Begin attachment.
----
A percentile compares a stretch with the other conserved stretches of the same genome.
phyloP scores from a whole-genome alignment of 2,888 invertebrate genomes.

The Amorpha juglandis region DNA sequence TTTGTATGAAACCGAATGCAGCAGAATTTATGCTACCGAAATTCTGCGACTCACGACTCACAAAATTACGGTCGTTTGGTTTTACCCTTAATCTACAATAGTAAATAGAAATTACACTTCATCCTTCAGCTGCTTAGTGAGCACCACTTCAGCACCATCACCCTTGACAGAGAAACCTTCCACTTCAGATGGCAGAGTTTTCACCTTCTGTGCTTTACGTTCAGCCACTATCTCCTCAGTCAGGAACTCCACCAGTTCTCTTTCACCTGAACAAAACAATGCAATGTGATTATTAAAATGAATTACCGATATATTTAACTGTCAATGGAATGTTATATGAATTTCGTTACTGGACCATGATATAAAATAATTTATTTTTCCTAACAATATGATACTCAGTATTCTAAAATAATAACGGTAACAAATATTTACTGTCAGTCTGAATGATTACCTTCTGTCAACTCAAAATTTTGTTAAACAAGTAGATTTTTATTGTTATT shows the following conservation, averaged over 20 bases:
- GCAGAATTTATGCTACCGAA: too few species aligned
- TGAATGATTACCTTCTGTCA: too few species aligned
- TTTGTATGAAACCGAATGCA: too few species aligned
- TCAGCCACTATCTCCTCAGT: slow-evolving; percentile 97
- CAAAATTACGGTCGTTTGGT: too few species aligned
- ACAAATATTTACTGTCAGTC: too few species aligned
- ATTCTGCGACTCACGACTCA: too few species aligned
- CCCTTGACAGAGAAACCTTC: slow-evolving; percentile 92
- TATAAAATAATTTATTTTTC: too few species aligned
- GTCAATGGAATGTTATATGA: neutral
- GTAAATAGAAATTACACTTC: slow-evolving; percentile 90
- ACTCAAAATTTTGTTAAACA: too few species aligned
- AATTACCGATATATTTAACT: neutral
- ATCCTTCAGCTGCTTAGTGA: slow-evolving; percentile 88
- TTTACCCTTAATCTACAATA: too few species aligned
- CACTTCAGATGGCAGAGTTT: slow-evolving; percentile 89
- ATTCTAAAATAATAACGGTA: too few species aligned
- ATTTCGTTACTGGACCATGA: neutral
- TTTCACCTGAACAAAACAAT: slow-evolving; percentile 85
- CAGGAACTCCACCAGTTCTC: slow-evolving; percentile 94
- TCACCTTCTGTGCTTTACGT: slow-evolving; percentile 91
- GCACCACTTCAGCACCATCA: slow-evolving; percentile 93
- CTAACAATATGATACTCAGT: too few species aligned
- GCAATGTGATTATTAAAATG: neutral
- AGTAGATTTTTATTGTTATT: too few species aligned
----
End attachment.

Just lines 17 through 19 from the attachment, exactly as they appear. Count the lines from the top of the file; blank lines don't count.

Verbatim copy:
- ATCCTTCAGCTGCTTAGTGA: slow-evolving; percentile 88
- TTTACCCTTAATCTACAATA: too few species aligned
- CACTTCAGATGGCAGAGTTT: slow-evolving; percentile 89